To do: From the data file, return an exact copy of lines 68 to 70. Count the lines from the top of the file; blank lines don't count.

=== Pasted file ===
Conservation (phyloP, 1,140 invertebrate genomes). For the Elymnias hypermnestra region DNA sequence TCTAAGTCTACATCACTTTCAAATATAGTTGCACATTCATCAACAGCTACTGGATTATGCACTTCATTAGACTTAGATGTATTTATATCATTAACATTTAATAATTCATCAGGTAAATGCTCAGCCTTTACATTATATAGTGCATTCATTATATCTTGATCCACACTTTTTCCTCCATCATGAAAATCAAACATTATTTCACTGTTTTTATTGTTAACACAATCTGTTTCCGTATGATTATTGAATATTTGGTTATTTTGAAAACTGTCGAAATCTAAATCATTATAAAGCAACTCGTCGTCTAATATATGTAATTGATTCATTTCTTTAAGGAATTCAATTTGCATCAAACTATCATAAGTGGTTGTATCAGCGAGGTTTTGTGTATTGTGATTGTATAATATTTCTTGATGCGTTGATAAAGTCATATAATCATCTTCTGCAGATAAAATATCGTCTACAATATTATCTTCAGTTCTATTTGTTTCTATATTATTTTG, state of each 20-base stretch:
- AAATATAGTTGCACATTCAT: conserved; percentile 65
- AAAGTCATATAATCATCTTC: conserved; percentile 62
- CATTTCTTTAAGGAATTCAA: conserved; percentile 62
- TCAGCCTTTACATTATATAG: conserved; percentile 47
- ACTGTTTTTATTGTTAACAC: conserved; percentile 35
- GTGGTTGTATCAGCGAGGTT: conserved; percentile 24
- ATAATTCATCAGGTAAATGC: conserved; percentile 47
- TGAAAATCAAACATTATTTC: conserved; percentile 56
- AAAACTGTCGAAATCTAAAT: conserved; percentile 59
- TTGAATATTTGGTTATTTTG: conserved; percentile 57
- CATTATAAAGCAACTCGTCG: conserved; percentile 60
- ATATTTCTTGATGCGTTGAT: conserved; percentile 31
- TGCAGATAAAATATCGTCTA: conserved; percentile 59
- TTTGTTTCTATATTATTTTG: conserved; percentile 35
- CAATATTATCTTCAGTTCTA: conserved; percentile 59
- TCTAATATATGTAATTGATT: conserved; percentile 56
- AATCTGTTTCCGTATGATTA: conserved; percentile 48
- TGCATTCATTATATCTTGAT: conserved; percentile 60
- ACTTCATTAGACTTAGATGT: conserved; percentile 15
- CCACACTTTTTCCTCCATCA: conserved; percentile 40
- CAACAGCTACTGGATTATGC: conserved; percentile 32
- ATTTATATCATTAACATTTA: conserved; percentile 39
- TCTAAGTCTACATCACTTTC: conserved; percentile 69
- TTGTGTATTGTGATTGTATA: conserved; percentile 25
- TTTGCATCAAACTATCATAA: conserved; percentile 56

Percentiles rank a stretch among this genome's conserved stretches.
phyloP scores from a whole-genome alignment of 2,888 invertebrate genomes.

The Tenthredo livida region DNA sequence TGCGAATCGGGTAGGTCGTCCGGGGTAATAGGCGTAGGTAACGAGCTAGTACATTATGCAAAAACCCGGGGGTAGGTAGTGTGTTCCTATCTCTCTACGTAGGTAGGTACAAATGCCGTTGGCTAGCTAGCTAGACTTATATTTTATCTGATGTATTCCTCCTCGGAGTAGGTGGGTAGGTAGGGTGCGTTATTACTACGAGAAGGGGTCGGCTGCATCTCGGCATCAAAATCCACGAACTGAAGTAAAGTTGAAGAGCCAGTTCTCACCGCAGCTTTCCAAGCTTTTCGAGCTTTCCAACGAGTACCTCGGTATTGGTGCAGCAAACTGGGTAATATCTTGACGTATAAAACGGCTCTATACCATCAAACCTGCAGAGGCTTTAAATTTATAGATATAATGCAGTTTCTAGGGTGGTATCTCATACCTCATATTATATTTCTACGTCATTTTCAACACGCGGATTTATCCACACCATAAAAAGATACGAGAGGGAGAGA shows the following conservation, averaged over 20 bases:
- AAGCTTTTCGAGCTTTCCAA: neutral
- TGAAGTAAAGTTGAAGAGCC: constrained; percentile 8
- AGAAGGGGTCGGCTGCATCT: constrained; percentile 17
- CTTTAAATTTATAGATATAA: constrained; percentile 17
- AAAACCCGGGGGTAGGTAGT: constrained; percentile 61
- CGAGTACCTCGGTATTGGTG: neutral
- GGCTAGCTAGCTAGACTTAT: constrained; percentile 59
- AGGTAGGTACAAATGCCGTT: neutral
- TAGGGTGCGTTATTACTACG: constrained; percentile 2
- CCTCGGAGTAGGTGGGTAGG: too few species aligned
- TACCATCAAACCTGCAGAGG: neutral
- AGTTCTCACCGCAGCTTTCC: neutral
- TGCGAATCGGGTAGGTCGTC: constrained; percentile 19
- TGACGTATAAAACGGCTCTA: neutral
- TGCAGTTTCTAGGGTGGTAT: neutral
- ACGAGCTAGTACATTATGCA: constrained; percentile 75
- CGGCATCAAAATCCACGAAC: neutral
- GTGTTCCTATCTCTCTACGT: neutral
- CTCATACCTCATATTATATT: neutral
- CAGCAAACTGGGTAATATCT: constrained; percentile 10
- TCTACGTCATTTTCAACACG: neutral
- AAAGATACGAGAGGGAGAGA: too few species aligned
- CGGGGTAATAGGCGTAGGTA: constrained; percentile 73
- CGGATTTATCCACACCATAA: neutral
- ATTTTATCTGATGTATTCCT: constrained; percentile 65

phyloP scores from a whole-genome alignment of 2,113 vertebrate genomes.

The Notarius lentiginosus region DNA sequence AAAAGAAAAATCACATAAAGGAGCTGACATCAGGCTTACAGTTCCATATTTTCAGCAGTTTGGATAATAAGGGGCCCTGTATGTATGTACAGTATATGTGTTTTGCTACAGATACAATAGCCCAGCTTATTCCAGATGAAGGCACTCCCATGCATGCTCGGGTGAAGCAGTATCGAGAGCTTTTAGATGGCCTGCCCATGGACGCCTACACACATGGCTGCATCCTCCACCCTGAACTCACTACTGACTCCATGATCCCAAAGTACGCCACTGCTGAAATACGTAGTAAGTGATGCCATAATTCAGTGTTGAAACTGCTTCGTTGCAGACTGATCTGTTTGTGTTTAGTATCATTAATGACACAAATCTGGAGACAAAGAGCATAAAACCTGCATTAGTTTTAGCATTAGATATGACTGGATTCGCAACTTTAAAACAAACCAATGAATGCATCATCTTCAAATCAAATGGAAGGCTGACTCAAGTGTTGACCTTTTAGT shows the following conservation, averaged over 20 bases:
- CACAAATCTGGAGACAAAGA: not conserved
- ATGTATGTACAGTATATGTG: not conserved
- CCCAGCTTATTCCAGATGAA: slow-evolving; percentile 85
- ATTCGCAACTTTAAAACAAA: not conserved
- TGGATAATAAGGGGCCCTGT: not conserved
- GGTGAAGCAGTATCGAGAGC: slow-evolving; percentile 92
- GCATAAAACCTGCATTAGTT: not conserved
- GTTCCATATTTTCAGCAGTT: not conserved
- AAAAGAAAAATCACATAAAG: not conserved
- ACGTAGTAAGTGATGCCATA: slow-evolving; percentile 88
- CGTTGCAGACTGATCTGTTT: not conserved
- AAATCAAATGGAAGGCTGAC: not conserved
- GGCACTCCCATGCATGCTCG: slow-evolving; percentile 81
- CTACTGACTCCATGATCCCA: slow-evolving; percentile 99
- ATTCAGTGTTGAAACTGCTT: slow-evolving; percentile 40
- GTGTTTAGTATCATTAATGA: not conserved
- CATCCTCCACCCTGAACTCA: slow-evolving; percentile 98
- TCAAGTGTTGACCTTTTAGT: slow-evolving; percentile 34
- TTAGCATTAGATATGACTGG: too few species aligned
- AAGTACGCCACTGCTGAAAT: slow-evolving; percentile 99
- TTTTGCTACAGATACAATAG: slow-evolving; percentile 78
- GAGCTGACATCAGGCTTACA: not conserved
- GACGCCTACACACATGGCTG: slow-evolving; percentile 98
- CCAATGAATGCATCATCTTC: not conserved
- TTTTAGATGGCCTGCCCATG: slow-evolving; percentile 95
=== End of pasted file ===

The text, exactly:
- AAATCAAATGGAAGGCTGAC: not conserved
- GGCACTCCCATGCATGCTCG: slow-evolving; percentile 81
- CTACTGACTCCATGATCCCA: slow-evolving; percentile 99